Mantle cell lymphoma (MCL) is a distinct subtype of B-cell lymphoma and comprises approximately 5-10% of all lymphomas [1]. Moreover, the incidence of MCL has been increasing over the last decade, especially among elderly patients [2]. While extensive research has been exploring new and better ways to treat MCL, the histological diagnosis is invariably difficult and normally requires immunophenotyping; this is required even though MCL has been established as a new disease entity characterized by the t(11;14)(q13;q32) [3]. In particular, MCL is considered a heterogeneous disease on the basis of its development, growth, and prognosis [4]. The effect of chemotherapy also seems to vary depending on the tumor biology [5]. Clinically, the majority of patients present in an advanced stage, and up to 80% include the involvement of extranodal sites [6, 7]. These factors eventually lead to an aggressive clinical course, associated with rapid progression and a high recurrence rate. In Korea, MCL accounts for 2% of B-cell lymphomas, and it is typically characterized by an aggressive clinical course [8]. However, little is known about the clinical features and treatment outcomes in MCL patients in Korea.

Determining the optimal prognostic model for MCL is quite difficult owing to its rarity and diverse clinical course. Several studies have demonstrated that various prognostic factors are associated with survival in patients with MCL. For example, older age, elevated lactate dehydrogenase (LDH), advanced stage, presence of B symptoms, poor performance status, and high mitotic index (Ki-67) are often associated with poor prognosis [9, 10]. Recently, a simplified MCL Prognostic Index (MIPI) scoring system incorporating age, performance status, LDH level, and WBC count, has been established as a new prognostic model to predict the survival outcome for patients with MCL [11]. However, this index still requires validation when taking tumor and racial differences into consideration.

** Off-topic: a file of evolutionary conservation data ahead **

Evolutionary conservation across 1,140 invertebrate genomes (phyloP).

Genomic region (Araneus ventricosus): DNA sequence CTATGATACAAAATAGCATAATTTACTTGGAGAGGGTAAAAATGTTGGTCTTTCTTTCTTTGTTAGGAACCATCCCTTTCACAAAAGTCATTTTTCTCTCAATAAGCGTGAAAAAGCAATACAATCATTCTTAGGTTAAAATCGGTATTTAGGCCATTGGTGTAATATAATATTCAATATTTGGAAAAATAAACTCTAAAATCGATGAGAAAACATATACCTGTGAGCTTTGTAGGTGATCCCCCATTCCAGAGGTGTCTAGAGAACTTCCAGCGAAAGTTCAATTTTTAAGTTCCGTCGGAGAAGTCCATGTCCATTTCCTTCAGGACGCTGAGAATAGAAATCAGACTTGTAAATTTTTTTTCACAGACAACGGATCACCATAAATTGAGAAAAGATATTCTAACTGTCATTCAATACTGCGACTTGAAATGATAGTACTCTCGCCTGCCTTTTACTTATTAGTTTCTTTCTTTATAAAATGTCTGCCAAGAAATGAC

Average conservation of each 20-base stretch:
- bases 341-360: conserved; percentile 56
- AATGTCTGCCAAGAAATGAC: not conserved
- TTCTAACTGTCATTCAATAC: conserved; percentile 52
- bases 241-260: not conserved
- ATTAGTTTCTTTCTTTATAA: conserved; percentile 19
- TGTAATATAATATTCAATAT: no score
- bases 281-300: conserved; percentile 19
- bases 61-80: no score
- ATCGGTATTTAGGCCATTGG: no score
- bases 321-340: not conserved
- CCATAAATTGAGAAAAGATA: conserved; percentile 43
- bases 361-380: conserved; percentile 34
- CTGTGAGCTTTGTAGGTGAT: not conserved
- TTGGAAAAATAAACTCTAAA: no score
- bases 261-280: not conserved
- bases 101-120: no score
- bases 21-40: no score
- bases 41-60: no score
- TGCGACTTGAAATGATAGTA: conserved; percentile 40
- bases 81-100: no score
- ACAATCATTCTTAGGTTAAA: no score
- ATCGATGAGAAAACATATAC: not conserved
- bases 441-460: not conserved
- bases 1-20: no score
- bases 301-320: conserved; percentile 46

Although various chemotherapeutic regimens show significant activity in patients with MCL, no regimen has been found to be superior, and no standard treatment has been identified. Rituximab is a chimeric monoclonal antibody against the protein CD20, which is primarily found on the surface of malignant B-cells. The addition of rituximab to cyclophosphamide, doxorubicin, vincristine, and prednisolone (R-CHOP) has led to an impressive improvement in response rates and survival outcomes for patients with diffuse large B-cell lymphoma [12]. Several recent studies have also demonstrated that including rituximab in combination chemotherapy produces a significantly improved therapeutic effect for MCL [9, 13]. Other studies have also shown that rituximab can alleviate the negative impact of extranodal involvement [14]. Nevertheless, it is uncertain whether rituximab-based chemotherapy alters the clinical outcomes of patients with MCL.

As there is a lack of available data in this area, this study sought to provide basic clinical data for prospective clinical trials by evaluating the clinical features and treatment outcomes for patients with MCL in Korea.


Patients and treatment

A retrospective review of the medical records of 131 patients who were newly diagnosed with MCL between January 2004 and December 2009 at 15 medical centers in Korea was conducted. Each medical center received unified case report forms. The collected data included the age, gender, performance status, presence of B symptoms (fever, night sweats, and weight loss), presence of extranodal disease, International Prognostic Index (IPI) score [15], simplified MIPI score [11], serum LDH, hemoglobin (Hb), WBC, platelets (Plt), initial date of diagnosis, and treatment modality utilized. All patients were evaluated by using standard laboratory tests, computed tomography (CT), bone marrow (BM) aspirate and biopsy, and endoscopy at diagnosis. Standard institutional protocols were used for central nervous system (CNS) prophylaxis. All patients were staged according to the Ann Arbor Staging classification by using CT scans [16]. Strict histologic and recently updated criteria were applied, and only patients with a confirmed MCL diagnosis were included in the study [17]. Cyclin D1 overexpression was present in 99/101 cases (98.0%), and CD5 overexpression was present in 68/86 cases (79.1%). The Ki-67 index was assessed in 57 cases (43.5%). Additional data obtained included the time to relapse, salvage treatment modality, and survival rates with salvage treatment. This study was approved by the institutional review board of each center.

Statistical analysis